This beautiful Georgian home stands along Prince Street in Georgetown‘s Historic District. Built in 1886, the manse belonged to one of the city’s most industrious residents, William Doyle Morgan. Morgan served as Georgetown’s mayor from 1892 to 1906, and during his tenure, he helped escort South Carolina’s third oldest city into the twentieth century.
Morgan was instrumental in securing a modern water and sewage system, installing electric lights, paving streets and sidewalks, and deepening Winyah Bay. Upon retiring in 1906, Morgan was given a silver punch bowl by the citizens of Georgetown for his “Zeal and Energy” and “Unitiring Efforts for the Improvement of the City and Her Harbor.”
(Georgetown Digital Library, 1892 © Do Not Use Without Written Consent)
Doyle also served as the president of the Bank of Georgetown from 1891 to 1927 and was responsible for the construction of St. Mary’s Catholic Church. The popular Morgan Park, found at the end of the famous Harborwalk, was named in Morgan’s honor.
William Doyle Morgan House: National Register
The William Doyle Morgan House is listed in the National Register as part of the Georgetown Historic District:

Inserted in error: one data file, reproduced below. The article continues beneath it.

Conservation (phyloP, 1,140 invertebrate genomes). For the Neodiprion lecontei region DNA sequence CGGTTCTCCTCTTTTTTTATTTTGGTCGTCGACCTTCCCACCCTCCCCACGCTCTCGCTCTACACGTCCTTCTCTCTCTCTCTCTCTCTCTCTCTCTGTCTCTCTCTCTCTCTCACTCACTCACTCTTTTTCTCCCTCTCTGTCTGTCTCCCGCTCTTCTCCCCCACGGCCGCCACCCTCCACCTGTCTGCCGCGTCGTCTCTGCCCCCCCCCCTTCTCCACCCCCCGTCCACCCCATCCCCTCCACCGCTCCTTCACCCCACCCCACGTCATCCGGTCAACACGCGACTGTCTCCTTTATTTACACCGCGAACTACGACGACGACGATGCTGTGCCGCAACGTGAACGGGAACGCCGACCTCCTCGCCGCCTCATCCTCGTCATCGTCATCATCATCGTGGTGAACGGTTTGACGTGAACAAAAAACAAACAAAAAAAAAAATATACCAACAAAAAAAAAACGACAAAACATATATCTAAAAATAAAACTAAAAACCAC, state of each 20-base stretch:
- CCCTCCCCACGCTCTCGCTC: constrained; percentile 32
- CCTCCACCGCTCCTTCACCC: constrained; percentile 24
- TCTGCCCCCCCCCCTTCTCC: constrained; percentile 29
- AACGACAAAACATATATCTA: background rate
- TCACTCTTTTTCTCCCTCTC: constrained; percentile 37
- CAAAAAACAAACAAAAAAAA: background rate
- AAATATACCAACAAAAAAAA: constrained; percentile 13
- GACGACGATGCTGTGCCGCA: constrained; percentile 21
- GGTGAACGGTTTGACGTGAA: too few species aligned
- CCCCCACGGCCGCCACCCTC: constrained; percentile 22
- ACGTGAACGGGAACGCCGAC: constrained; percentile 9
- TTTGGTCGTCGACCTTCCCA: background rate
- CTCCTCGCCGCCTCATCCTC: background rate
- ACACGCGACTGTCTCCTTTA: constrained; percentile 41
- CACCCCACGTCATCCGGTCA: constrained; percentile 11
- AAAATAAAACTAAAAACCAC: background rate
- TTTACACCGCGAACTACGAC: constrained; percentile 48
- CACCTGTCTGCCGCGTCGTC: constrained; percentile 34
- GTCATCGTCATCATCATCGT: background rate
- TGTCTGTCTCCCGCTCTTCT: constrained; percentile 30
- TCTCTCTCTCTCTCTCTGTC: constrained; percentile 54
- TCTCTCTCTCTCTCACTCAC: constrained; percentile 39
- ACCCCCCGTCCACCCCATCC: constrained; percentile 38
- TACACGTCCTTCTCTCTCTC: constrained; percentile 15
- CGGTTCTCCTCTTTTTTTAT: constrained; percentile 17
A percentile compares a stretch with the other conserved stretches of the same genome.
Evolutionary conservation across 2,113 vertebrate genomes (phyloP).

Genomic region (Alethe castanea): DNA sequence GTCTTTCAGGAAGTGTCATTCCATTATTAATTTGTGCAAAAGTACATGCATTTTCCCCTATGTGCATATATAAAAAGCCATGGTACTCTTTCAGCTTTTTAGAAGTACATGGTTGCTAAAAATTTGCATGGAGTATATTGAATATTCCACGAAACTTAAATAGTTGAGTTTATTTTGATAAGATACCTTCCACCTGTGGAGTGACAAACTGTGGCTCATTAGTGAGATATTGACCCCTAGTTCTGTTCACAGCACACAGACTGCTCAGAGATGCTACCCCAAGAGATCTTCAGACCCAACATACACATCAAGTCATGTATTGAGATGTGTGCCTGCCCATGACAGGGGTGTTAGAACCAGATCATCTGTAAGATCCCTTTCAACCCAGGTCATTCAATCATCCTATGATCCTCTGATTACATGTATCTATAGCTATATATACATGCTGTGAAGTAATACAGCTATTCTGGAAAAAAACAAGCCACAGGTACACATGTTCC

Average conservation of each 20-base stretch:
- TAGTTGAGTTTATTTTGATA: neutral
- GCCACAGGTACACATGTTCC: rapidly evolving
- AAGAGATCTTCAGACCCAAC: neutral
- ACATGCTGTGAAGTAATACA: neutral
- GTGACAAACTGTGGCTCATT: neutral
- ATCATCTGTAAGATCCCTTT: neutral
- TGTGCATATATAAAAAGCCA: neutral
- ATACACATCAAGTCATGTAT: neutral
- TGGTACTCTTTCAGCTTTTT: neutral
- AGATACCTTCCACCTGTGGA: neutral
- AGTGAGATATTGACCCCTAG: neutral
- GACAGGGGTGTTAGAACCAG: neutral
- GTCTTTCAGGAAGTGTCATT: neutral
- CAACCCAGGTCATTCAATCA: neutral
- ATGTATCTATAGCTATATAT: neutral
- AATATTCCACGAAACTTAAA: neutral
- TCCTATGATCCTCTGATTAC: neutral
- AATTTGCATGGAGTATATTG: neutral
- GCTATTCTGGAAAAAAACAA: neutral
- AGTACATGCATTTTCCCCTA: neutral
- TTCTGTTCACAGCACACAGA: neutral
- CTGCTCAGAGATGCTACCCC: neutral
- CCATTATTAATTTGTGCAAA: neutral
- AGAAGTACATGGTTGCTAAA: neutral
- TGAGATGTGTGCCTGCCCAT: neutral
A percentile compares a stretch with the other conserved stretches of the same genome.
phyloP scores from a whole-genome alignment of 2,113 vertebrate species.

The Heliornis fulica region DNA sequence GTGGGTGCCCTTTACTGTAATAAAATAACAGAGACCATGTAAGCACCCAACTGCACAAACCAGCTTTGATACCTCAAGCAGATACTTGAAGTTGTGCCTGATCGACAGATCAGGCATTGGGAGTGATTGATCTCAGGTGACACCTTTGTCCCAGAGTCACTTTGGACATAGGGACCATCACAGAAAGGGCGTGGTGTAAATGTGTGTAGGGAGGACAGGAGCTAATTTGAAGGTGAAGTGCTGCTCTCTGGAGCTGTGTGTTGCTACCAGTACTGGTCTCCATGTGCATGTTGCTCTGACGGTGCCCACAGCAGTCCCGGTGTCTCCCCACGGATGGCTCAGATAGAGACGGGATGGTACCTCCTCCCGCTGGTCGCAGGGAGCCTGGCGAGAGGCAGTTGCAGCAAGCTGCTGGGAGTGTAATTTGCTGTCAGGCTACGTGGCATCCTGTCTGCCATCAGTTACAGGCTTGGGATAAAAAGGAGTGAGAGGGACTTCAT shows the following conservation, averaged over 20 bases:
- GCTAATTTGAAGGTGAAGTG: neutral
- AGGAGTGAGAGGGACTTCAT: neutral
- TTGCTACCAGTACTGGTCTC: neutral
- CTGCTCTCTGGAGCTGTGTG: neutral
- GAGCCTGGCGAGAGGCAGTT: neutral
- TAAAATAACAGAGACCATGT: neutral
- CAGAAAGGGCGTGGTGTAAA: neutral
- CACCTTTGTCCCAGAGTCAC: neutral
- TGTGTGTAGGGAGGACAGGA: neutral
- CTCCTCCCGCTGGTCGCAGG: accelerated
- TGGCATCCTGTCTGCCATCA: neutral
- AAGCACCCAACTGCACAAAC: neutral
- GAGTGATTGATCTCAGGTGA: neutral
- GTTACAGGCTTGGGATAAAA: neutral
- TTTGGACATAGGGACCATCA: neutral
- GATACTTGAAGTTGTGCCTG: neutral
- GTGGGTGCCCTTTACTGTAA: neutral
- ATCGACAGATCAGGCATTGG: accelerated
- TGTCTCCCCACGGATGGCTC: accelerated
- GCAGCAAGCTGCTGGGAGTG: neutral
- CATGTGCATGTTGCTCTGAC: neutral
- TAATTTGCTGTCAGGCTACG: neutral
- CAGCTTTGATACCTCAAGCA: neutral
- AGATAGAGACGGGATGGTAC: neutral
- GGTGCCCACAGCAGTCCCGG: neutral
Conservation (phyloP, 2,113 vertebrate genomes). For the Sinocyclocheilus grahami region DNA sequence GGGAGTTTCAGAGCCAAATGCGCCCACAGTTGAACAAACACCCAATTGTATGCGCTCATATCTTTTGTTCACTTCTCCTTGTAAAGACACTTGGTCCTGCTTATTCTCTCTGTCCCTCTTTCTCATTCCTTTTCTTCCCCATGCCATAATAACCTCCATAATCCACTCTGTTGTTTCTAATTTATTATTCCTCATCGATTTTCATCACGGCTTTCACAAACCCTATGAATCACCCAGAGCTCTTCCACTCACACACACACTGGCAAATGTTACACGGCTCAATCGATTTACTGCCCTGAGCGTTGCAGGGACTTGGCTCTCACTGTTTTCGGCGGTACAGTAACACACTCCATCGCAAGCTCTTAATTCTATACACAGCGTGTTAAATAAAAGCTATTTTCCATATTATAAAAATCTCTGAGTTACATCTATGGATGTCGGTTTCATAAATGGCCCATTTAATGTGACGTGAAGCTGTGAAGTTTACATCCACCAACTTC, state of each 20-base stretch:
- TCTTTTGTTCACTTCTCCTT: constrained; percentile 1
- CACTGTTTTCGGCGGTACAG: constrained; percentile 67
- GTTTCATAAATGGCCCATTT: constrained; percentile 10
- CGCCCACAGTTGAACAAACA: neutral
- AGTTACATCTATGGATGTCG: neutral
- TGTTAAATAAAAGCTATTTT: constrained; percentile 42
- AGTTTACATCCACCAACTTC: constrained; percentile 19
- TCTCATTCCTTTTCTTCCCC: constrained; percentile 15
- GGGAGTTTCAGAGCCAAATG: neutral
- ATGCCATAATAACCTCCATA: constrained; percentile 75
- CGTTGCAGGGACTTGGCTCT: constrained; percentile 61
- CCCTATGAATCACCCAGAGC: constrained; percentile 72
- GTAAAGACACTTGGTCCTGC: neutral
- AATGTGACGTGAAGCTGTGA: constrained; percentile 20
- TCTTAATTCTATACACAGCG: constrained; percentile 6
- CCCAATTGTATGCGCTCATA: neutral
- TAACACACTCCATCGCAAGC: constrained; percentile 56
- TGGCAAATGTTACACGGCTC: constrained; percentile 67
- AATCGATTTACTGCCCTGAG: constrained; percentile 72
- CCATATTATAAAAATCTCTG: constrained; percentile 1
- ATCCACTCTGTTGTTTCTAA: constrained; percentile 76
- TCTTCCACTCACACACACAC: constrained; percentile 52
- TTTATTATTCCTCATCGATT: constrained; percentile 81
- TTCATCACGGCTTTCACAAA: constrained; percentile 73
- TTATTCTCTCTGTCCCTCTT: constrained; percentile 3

[The] third oldest city in South Carolina, Georgetown is significant historically, militarily, agriculturally and architecturally. Georgetown was laid out as a city in 1729. In 1735 Georgetown was conveyed to three trustees. A plan of the city was attached to the deed and was the first plan to be preserved. Included in the plan were 174.5 acres for the town and 100 acres for a commons. The town acreage was divided into blocks by five streets running at right angles to the river.
Much physical evidence of the past remains. The oldest existing structure in Georgetown is a dwelling which dates from ca. 1737. There are approximately twenty-eight additional 18th century structures as well as eighteen buildings erected during the 19th century prior to the Civil War. The existing structures—homes, churches, public buildings—are of both historical and architectural significance and are situated on heavily shaded, wide streets. The architecture ranges from the simplicity of early colonial, or Georgian, to the elaborate rice plantation era, such as Classical Revival.